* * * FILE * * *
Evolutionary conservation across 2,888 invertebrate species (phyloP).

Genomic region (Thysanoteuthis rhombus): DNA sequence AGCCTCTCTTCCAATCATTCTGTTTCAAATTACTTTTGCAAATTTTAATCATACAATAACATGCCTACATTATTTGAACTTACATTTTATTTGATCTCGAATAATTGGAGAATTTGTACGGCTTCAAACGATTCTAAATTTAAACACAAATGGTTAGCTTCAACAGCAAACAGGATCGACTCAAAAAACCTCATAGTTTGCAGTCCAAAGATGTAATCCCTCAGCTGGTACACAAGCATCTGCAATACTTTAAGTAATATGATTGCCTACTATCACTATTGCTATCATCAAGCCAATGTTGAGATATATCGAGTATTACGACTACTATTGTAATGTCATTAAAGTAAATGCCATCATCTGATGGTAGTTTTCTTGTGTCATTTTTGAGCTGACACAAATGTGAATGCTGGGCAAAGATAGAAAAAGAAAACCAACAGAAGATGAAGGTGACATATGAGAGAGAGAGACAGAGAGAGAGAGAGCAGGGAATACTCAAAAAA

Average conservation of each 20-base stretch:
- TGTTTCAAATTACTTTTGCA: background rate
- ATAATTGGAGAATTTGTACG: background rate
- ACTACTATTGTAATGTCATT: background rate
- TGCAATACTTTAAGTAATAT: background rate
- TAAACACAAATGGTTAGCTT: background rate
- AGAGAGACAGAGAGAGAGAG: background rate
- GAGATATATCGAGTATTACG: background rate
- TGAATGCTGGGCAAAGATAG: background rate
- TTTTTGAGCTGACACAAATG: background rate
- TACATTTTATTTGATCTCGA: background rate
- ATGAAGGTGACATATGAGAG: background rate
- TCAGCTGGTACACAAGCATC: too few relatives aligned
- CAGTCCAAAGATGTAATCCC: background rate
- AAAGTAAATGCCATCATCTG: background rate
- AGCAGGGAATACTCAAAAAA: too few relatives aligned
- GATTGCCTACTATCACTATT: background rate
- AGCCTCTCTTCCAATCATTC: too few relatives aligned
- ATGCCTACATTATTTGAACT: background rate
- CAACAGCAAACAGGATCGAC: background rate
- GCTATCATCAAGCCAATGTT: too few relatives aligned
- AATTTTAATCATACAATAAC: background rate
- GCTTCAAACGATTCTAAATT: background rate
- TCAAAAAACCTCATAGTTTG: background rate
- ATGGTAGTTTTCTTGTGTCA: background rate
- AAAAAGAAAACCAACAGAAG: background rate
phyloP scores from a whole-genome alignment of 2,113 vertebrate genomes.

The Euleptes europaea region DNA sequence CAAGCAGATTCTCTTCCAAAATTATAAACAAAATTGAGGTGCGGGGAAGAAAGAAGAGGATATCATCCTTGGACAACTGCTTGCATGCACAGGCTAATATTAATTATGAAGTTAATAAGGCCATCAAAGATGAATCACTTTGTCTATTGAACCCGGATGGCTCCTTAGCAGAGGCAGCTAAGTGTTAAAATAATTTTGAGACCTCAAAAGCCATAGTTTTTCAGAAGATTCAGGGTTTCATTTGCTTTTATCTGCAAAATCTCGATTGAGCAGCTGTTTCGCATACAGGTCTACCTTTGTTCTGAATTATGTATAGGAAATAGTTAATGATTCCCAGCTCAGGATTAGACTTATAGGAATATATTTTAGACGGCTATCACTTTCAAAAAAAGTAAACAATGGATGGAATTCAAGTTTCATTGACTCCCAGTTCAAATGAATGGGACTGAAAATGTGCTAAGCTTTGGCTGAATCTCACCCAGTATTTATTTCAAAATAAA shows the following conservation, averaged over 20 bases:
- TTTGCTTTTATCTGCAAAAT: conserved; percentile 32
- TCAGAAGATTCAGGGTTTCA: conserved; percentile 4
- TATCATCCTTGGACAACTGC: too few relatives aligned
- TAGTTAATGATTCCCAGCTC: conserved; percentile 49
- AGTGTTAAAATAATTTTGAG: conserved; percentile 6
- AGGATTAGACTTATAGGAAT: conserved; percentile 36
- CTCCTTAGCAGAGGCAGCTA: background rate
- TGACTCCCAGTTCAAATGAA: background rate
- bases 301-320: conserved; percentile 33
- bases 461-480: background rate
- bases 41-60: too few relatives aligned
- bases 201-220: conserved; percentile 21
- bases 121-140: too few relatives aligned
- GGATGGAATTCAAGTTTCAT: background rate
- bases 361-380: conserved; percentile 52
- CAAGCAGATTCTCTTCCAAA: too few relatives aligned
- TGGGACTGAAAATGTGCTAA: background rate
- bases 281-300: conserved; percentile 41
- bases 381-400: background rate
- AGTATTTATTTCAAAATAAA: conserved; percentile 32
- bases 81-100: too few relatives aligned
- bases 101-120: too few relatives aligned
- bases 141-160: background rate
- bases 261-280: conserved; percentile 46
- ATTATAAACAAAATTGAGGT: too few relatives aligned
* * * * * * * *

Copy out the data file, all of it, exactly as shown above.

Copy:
Evolutionary conservation across 2,888 invertebrate species (phyloP).

Genomic region (Thysanoteuthis rhombus): DNA sequence AGCCTCTCTTCCAATCATTCTGTTTCAAATTACTTTTGCAAATTTTAATCATACAATAACATGCCTACATTATTTGAACTTACATTTTATTTGATCTCGAATAATTGGAGAATTTGTACGGCTTCAAACGATTCTAAATTTAAACACAAATGGTTAGCTTCAACAGCAAACAGGATCGACTCAAAAAACCTCATAGTTTGCAGTCCAAAGATGTAATCCCTCAGCTGGTACACAAGCATCTGCAATACTTTAAGTAATATGATTGCCTACTATCACTATTGCTATCATCAAGCCAATGTTGAGATATATCGAGTATTACGACTACTATTGTAATGTCATTAAAGTAAATGCCATCATCTGATGGTAGTTTTCTTGTGTCATTTTTGAGCTGACACAAATGTGAATGCTGGGCAAAGATAGAAAAAGAAAACCAACAGAAGATGAAGGTGACATATGAGAGAGAGAGACAGAGAGAGAGAGAGCAGGGAATACTCAAAAAA

Average conservation of each 20-base stretch:
- TGTTTCAAATTACTTTTGCA: background rate
- ATAATTGGAGAATTTGTACG: background rate
- ACTACTATTGTAATGTCATT: background rate
- TGCAATACTTTAAGTAATAT: background rate
- TAAACACAAATGGTTAGCTT: background rate
- AGAGAGACAGAGAGAGAGAG: background rate
- GAGATATATCGAGTATTACG: background rate
- TGAATGCTGGGCAAAGATAG: background rate
- TTTTTGAGCTGACACAAATG: background rate
- TACATTTTATTTGATCTCGA: background rate
- ATGAAGGTGACATATGAGAG: background rate
- TCAGCTGGTACACAAGCATC: too few relatives aligned
- CAGTCCAAAGATGTAATCCC: background rate
- AAAGTAAATGCCATCATCTG: background rate
- AGCAGGGAATACTCAAAAAA: too few relatives aligned
- GATTGCCTACTATCACTATT: background rate
- AGCCTCTCTTCCAATCATTC: too few relatives aligned
- ATGCCTACATTATTTGAACT: background rate
- CAACAGCAAACAGGATCGAC: background rate
- GCTATCATCAAGCCAATGTT: too few relatives aligned
- AATTTTAATCATACAATAAC: background rate
- GCTTCAAACGATTCTAAATT: background rate
- TCAAAAAACCTCATAGTTTG: background rate
- ATGGTAGTTTTCTTGTGTCA: background rate
- AAAAAGAAAACCAACAGAAG: background rate
phyloP scores from a whole-genome alignment of 2,113 vertebrate genomes.

The Euleptes europaea region DNA sequence CAAGCAGATTCTCTTCCAAAATTATAAACAAAATTGAGGTGCGGGGAAGAAAGAAGAGGATATCATCCTTGGACAACTGCTTGCATGCACAGGCTAATATTAATTATGAAGTTAATAAGGCCATCAAAGATGAATCACTTTGTCTATTGAACCCGGATGGCTCCTTAGCAGAGGCAGCTAAGTGTTAAAATAATTTTGAGACCTCAAAAGCCATAGTTTTTCAGAAGATTCAGGGTTTCATTTGCTTTTATCTGCAAAATCTCGATTGAGCAGCTGTTTCGCATACAGGTCTACCTTTGTTCTGAATTATGTATAGGAAATAGTTAATGATTCCCAGCTCAGGATTAGACTTATAGGAATATATTTTAGACGGCTATCACTTTCAAAAAAAGTAAACAATGGATGGAATTCAAGTTTCATTGACTCCCAGTTCAAATGAATGGGACTGAAAATGTGCTAAGCTTTGGCTGAATCTCACCCAGTATTTATTTCAAAATAAA shows the following conservation, averaged over 20 bases:
- TTTGCTTTTATCTGCAAAAT: conserved; percentile 32
- TCAGAAGATTCAGGGTTTCA: conserved; percentile 4
- TATCATCCTTGGACAACTGC: too few relatives aligned
- TAGTTAATGATTCCCAGCTC: conserved; percentile 49
- AGTGTTAAAATAATTTTGAG: conserved; percentile 6
- AGGATTAGACTTATAGGAAT: conserved; percentile 36
- CTCCTTAGCAGAGGCAGCTA: background rate
- TGACTCCCAGTTCAAATGAA: background rate
- bases 301-320: conserved; percentile 33
- bases 461-480: background rate
- bases 41-60: too few relatives aligned
- bases 201-220: conserved; percentile 21
- bases 121-140: too few relatives aligned
- GGATGGAATTCAAGTTTCAT: background rate
- bases 361-380: conserved; percentile 52
- CAAGCAGATTCTCTTCCAAA: too few relatives aligned
- TGGGACTGAAAATGTGCTAA: background rate
- bases 281-300: conserved; percentile 41
- bases 381-400: background rate
- AGTATTTATTTCAAAATAAA: conserved; percentile 32
- bases 81-100: too few relatives aligned
- bases 101-120: too few relatives aligned
- bases 141-160: background rate
- bases 261-280: conserved; percentile 46
- ATTATAAACAAAATTGAGGT: too few relatives aligned